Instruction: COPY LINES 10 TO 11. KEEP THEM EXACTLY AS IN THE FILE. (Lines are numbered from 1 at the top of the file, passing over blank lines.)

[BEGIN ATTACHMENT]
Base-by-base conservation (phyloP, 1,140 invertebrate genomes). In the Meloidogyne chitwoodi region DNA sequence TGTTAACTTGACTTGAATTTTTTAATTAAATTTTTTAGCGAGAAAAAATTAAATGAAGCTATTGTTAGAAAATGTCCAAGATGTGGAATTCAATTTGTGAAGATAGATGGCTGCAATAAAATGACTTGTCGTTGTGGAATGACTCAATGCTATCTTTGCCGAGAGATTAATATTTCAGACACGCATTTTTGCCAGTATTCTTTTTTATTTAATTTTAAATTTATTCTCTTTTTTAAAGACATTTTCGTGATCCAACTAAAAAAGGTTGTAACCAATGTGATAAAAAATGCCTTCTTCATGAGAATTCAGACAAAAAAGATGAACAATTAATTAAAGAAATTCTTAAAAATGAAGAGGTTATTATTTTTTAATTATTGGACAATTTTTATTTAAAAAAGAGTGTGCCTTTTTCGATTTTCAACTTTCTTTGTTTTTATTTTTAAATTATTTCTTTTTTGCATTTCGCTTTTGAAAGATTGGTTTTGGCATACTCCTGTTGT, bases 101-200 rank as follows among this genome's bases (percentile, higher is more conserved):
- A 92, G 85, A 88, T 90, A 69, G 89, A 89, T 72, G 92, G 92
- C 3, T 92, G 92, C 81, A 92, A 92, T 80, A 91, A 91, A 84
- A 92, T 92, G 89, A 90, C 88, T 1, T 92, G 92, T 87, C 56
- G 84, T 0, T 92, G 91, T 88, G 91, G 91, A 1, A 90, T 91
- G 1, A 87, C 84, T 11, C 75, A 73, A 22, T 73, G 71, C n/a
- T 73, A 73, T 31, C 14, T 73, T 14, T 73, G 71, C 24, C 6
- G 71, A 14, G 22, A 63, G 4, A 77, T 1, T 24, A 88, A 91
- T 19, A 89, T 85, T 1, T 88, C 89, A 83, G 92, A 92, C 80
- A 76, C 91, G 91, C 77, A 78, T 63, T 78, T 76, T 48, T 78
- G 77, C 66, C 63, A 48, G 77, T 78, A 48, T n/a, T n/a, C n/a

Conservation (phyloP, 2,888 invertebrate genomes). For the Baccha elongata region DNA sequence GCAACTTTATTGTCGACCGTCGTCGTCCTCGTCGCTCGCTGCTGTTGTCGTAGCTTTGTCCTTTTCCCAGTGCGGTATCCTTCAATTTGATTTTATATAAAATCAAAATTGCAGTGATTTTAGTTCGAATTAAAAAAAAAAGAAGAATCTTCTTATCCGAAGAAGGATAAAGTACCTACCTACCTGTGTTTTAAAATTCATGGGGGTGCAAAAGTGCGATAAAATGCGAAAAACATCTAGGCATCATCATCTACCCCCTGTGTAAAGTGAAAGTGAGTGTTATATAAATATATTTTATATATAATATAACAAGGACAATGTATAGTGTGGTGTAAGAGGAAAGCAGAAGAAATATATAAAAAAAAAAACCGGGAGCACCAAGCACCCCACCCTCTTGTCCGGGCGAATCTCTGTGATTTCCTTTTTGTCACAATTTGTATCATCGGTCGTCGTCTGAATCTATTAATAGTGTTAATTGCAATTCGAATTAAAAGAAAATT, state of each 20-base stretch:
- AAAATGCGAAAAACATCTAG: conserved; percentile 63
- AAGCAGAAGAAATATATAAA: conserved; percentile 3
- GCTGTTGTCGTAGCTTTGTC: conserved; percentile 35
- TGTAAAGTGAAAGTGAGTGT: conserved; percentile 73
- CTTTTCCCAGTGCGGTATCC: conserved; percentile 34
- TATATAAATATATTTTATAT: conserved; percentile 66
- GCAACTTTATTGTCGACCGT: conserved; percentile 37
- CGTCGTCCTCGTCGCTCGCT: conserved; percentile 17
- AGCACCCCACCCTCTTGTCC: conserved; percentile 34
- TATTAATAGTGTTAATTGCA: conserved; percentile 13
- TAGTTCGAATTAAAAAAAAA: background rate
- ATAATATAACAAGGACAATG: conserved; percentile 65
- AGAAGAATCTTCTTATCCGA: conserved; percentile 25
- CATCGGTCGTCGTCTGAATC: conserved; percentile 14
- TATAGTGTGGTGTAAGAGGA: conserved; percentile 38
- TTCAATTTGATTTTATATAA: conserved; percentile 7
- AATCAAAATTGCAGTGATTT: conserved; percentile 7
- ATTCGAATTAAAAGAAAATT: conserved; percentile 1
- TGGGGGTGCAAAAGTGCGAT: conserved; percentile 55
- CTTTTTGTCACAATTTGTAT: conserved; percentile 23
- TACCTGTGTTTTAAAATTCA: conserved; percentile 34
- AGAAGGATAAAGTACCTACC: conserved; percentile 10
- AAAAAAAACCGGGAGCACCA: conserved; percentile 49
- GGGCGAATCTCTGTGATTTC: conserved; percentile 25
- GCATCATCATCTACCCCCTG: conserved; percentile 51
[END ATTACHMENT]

- A 76, C 91, G 91, C 77, A 78, T 63, T 78, T 76, T 48, T 78
- G 77, C 66, C 63, A 48, G 77, T 78, A 48, T n/a, T n/a, C n/a